List of Most Commonly Used Freight Terms for International Trade Transaction

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International trade transaction comprises specific commonly used freight terms to ease the process of going business. As we know, import or export transactions essentially require paperwork or documentation, so that the flow of information can be shared among the related parties smoothly. In fact, it is the transfer of vital information among the related agencies in advance with help of the internet and EDI that makes trade transactions convenient. Accordingly, there is a set of popular international freight terms or words that smoothens and standardizes trade across the world. 

Such commonly used freight terms are known as INCOTERMS (International Commercial Terms) published by the International Chamber of Commerce. INCOTERMS is a specific set of standard terms of trade that denotes the rights and obligations of the agencies involved in the exchange. Shipping and trade industry uses several terms during the trade that you can check here. Further, INCOTERMS are divided into four sub-categories namely E, F, C and D. Let’s understand the meaning of commonly used freight terms for an international trade transaction.

GROUP- E

This term occurs when goods are ready for departure from the facilities after the seller has fulfilled his or her responsibility. It consists of only one INCOTERMS namely,

EXW (EX-works)

It is evaluated as the most basic and simplest shipment arrangements requiring minimum responsibility on the seller, whereas the buyer’s responsibility is considerably greater. 

GROUP- F

It contains FCA, FAS, and FOB terms. In this category, the seller is entitled to pay for the prior carriage cost at the initial point and the primary carriage along with the destination expenses are borne by the buyer.

FCA (Free Carrier)

In this transaction, the seller is primarily responsible for the arrangement of transportation to the buyers. When delivery is accomplished on a predetermined port, transportation, unloading charges as well as insurance will be borne by the buyer.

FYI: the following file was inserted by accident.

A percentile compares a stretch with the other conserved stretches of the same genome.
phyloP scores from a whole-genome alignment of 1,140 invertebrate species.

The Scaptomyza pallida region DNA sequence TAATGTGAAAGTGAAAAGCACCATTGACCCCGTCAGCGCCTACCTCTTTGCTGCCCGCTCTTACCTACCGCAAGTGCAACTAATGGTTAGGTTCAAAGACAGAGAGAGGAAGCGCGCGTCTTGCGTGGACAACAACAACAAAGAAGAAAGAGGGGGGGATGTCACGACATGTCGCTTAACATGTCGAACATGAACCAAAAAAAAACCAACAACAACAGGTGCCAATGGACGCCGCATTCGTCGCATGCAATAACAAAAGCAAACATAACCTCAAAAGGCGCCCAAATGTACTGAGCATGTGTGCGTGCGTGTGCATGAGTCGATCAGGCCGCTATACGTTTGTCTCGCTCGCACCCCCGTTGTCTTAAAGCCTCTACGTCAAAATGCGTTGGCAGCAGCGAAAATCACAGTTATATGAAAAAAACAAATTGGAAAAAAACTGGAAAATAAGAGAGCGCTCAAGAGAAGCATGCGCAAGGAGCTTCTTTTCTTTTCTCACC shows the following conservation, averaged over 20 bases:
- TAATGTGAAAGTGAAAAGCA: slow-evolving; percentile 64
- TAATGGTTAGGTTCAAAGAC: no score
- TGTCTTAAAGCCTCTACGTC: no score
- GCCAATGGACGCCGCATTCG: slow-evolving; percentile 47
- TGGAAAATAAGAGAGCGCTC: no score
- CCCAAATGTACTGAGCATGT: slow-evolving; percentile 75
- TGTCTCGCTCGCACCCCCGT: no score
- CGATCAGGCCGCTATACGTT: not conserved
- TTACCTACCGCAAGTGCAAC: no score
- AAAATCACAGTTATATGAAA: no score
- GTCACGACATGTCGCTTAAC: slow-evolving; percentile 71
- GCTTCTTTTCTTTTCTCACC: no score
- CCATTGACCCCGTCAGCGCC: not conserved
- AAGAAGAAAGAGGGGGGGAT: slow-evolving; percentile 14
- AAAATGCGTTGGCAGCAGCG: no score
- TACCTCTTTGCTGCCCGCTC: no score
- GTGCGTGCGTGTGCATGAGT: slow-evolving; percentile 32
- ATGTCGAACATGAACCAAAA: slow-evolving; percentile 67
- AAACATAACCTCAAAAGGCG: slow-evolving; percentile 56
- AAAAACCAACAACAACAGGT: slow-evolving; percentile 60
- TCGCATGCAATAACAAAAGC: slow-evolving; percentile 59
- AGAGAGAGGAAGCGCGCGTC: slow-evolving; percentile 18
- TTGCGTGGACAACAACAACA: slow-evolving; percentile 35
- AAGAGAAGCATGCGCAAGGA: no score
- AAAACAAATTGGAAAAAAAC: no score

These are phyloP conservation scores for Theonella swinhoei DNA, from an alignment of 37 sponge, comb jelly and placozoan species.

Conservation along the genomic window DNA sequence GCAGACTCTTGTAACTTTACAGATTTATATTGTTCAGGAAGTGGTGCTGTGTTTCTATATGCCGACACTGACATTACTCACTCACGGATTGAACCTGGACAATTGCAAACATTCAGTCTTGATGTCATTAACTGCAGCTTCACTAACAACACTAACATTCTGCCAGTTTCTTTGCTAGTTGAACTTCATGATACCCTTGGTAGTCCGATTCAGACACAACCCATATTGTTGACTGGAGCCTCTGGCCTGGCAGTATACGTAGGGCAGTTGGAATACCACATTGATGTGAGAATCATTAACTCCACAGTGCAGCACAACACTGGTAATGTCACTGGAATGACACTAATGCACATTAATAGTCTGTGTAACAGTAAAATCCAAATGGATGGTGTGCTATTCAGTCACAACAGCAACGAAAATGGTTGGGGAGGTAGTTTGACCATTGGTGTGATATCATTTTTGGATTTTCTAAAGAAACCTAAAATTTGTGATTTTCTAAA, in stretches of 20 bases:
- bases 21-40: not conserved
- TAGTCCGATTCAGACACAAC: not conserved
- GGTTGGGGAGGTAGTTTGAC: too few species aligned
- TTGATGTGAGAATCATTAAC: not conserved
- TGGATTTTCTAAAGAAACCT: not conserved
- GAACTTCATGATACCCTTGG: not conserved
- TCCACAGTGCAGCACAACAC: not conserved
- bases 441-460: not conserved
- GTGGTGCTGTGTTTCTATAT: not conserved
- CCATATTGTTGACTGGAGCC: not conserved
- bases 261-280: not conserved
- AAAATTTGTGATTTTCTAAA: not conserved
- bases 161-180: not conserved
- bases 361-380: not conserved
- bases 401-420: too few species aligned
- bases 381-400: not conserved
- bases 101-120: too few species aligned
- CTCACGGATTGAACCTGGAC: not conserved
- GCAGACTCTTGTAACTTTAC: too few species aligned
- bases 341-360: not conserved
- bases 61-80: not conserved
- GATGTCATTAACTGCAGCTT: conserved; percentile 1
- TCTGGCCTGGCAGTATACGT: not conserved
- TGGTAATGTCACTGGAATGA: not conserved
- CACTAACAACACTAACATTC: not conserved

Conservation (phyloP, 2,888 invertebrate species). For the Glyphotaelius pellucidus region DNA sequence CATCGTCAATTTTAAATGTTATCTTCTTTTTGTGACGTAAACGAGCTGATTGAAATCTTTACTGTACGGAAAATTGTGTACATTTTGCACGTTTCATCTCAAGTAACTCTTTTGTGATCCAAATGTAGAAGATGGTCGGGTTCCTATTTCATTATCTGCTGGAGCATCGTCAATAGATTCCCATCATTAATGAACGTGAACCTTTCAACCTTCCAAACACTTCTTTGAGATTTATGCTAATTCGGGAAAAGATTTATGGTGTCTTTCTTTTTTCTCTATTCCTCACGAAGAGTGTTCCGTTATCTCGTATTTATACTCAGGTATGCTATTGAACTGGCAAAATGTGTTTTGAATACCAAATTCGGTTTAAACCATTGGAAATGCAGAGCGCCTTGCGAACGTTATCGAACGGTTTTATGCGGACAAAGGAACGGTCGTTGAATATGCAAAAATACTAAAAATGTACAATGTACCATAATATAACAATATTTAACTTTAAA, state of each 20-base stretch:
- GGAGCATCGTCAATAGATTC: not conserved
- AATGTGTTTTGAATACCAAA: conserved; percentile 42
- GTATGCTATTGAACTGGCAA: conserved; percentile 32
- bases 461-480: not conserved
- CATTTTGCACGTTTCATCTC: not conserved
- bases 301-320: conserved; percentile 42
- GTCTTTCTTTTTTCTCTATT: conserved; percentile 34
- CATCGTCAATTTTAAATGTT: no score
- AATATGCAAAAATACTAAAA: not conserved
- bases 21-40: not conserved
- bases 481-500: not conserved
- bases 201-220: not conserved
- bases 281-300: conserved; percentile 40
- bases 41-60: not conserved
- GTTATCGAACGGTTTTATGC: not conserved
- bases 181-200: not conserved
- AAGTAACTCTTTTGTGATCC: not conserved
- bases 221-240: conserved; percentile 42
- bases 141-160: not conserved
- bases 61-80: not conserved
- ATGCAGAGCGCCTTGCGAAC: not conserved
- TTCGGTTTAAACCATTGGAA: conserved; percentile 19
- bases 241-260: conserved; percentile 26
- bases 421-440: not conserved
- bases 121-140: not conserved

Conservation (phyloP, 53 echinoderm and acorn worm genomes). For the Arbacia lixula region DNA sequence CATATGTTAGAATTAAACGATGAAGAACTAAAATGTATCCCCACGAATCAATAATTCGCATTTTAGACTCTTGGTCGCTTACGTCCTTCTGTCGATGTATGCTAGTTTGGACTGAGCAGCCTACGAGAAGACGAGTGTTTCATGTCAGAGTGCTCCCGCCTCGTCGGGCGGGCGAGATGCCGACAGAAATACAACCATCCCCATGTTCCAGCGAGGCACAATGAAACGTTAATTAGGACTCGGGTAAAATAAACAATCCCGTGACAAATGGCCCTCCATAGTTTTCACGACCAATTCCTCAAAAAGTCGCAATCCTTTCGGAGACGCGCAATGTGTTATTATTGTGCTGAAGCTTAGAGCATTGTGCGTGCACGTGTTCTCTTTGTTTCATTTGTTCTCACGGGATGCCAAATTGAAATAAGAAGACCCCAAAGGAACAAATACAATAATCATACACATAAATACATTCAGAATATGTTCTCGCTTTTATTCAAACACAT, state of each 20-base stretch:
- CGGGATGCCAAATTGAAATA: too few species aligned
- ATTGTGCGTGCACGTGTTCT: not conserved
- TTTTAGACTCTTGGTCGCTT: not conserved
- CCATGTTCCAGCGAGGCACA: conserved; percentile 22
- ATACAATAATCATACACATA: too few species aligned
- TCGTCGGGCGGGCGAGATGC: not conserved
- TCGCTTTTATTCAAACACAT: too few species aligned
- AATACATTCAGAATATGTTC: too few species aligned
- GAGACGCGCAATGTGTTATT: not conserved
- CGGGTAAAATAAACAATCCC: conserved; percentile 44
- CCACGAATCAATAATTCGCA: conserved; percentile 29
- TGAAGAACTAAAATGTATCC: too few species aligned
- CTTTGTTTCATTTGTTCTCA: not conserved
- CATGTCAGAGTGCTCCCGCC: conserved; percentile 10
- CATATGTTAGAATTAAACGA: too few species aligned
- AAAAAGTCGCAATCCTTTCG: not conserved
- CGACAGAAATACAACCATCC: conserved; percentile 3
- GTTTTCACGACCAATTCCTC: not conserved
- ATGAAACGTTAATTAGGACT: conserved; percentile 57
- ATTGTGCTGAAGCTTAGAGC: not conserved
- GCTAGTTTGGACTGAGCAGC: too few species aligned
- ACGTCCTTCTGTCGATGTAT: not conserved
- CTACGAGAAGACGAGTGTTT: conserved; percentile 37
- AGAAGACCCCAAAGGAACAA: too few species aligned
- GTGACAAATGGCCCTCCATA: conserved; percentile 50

FAS (Free Alongside Ship)

After the seller completes the explorer formalities and delivers the shipment, all the risks and costs of insurance and transportation switched to the buyer.

FOB (Free on Board)

It is the most commonly used term. The responsibility of inland transportation, export clearance, delivery of cargo on the ship will be borne by the seller. Once onboard the vessel, all the risks and responsibilities shift to the buyer side, who pays the insurance, transportation and destination charges.

GROUP- C

Under this category, the terms deal with shipments where the seller gives money for shipping.

CFR (Cost and Freight)

The seller pays the cost of transportation from the origin to the destination port. The risk and insurance are on the buyer side the moment the seller delivers the goods on board.

CPT (Carriage Paid To)

The seller bears the transportation expense. Insurance and risk go to the buyer’s wallet the monument cargo left the board or during the transit period.

CIP (Carriage and Insurance Paid To)

Similar to CPT, the seller pays the transportation cost along with buying cargo insurance. Only the risk passes to the buyer after the seller delivers cargo.

CIF (Cost, Insurance, and Freight)

The seller bears the transportation and insurance cost, but risk shifts to the buyer’s side as soon as the goods are delivered on the ship.

GROUP- D

In this group, terms cover the shipments, when the goods arrive at a particular point and the seller is responsible till the cargo is delivered properly.

DAF (Delivered at Frontier)

Until the cargo is delivered to the entry point of destination, the seller is accountable. After that responsibility and risk are transferred to the buyer.

DES (Delivered Ex Ship)

In this transaction, the seller’s responsibility exists until the cargo reaches the destination port. After delivery, the buyer is responsible for onwards.

DEQ (Delivered Ex Quay)

Seller takes the accountability to deliver goods, import clearance, and customs duty. The buyer only needs to arrange for customs clearance.

DDU (Delivered Duty Unpaid)

The responsibility of the seller to deliver cargo to the destination. Afterwards, the buyer is responsible for import clearance, duties and further delivery.

DDP (Delivered Duty Paid)

The seller is responsible until the goods reach the destination. Customs clearance and duties paid and deliver goods at the buyer’s dockyard.

These are the most commonly used freight terms that help in the smooth flow of international trade. They specify the accountability of the seller and buyer by defining the various costs and transactional aspects related to customs duties, carriages, trade guidelines, insurance, etc.

Tammy

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